New construction starts in December retreated 16% to a seasonally adjusted annual rate of $568.2 billion, according to Dodge Data & Analytics.

The decline follows the 13% increase reported for total construction starts in November, when activity reached its highest level in 2014, with the lift coming from several exceptionally large projects. Those included a massive lithium ion battery manufacturing plant, an airport terminal redevelopment program and a liquefied natural gas terminal.

Both nonresidential building and nonbuilding construction in December witnessed substantial percentage declines relative to their robust November amounts. At the same time, residential building managed a modest gain in December with the help of further growth by multifamily housing.

For 2014 as a whole, total construction starts climbed 7% to $575.3 billion.  This continues the pattern of moderate expansion for total construction starts reported during the previous two years—2012, up 10%; and 2013, up 9%.

The December statistics produced a reading of 120 for the Dodge Index (2000=100), compared to 143 in November. For all of 2014, the Dodge Index came in at 122, so while December was down considerably from the previous month, it still held close to the average for the full year.

“The construction-start statistics can often be volatile on a month-to-month basis, given the presence of large projects in any one given month,” said Robert A. Murray, chief economist for Dodge Data & Analytics. “The month of November included four projects valued each in excess of $1 billion, while the largest project in December was a $700-million steel mill. 

"A better sense of the progression of construction starts over the course of 2014 comes from looking at the data on a quarterly basis. Activity weakened during the first quarter of 2014, falling 10% from the end of 2013, but then showed steady improvement as 2014 proceeded, with gains in the second quarter, up 9%; the third quarter, up 5%; and the fourth quarter, up 2%.,” Murray said.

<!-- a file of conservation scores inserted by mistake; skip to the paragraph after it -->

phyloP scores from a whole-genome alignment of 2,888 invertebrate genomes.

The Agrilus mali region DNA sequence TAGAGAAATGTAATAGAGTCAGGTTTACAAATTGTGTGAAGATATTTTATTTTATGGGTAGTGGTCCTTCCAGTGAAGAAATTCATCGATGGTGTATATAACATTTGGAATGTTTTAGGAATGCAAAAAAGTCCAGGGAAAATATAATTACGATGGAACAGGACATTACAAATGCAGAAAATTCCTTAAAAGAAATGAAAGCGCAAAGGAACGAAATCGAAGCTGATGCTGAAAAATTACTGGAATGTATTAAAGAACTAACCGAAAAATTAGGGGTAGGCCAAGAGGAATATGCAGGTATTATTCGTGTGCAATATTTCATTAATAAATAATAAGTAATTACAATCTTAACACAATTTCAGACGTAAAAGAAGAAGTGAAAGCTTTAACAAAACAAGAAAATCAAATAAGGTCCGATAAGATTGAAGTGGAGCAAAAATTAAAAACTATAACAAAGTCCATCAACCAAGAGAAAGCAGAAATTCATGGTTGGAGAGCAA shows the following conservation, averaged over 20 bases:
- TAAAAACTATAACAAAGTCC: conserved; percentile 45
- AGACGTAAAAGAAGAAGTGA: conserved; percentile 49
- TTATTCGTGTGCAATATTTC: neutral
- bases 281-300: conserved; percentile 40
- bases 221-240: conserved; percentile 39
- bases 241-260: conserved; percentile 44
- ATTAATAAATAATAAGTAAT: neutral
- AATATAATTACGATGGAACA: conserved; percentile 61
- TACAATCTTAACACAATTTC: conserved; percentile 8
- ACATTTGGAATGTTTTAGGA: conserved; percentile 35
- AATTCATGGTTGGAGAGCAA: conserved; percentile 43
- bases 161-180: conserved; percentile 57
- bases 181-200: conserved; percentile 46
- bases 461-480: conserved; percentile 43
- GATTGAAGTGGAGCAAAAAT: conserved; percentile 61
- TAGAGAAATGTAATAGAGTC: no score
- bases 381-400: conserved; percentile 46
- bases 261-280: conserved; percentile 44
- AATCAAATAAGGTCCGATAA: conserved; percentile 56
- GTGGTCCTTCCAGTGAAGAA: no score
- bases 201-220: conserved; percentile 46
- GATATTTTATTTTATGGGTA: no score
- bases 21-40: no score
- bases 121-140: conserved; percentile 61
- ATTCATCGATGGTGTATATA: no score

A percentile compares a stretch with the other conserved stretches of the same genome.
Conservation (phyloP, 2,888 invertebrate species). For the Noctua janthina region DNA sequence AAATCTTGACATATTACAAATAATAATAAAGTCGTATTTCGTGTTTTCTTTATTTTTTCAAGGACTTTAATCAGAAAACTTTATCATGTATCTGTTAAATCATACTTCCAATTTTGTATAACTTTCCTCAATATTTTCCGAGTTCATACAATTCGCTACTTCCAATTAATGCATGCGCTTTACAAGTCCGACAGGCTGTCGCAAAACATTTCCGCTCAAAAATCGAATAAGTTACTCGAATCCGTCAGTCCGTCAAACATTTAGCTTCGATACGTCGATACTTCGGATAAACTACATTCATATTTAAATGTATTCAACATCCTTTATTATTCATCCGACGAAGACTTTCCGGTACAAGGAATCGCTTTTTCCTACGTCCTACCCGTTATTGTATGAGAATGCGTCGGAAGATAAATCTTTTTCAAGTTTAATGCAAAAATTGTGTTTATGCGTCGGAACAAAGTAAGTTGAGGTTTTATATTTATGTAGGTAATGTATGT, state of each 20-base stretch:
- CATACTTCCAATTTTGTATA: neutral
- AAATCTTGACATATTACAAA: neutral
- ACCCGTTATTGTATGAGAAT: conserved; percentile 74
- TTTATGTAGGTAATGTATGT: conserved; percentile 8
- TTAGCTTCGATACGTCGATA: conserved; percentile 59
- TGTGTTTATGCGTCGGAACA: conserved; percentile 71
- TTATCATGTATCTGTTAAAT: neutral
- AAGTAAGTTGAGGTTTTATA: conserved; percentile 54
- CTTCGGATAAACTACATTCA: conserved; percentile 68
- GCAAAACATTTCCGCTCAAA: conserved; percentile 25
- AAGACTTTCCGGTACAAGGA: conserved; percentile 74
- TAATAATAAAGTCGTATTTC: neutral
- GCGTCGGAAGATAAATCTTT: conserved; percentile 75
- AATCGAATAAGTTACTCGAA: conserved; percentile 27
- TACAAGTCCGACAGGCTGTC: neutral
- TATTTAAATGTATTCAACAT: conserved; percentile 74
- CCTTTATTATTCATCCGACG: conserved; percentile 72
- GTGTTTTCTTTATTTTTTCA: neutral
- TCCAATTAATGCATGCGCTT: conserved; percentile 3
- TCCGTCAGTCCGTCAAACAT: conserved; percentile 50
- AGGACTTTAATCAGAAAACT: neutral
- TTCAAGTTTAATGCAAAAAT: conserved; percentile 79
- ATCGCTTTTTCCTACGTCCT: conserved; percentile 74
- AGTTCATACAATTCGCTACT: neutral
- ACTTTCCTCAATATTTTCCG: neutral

“The continued expansion for construction starts in 2014 carried several notable features,” Murray added. “The nonresidential building sector showed more growth for commercial building, the first increase for institutional building after five years of decline, and a surge of manufacturing plant projects.

“Residential building was supported by the strengthening multifamily market, but was not able to offer the same upward push as in 2012 and 2013 given the flat performance by single-family housing. Nonbuilding construction showed a slower pace for public works, and while electric utilities lost further momentum, the decline was much less severe than in 2013.

"Looking ahead to 2015, nonresidential building should benefit from more private investment directed at commercial building and more financing for school construction, given the passage of recent bond measures. However, the rate of increase for nonresidential building will be dampened by a slower pace for energy-related manufacturing projects.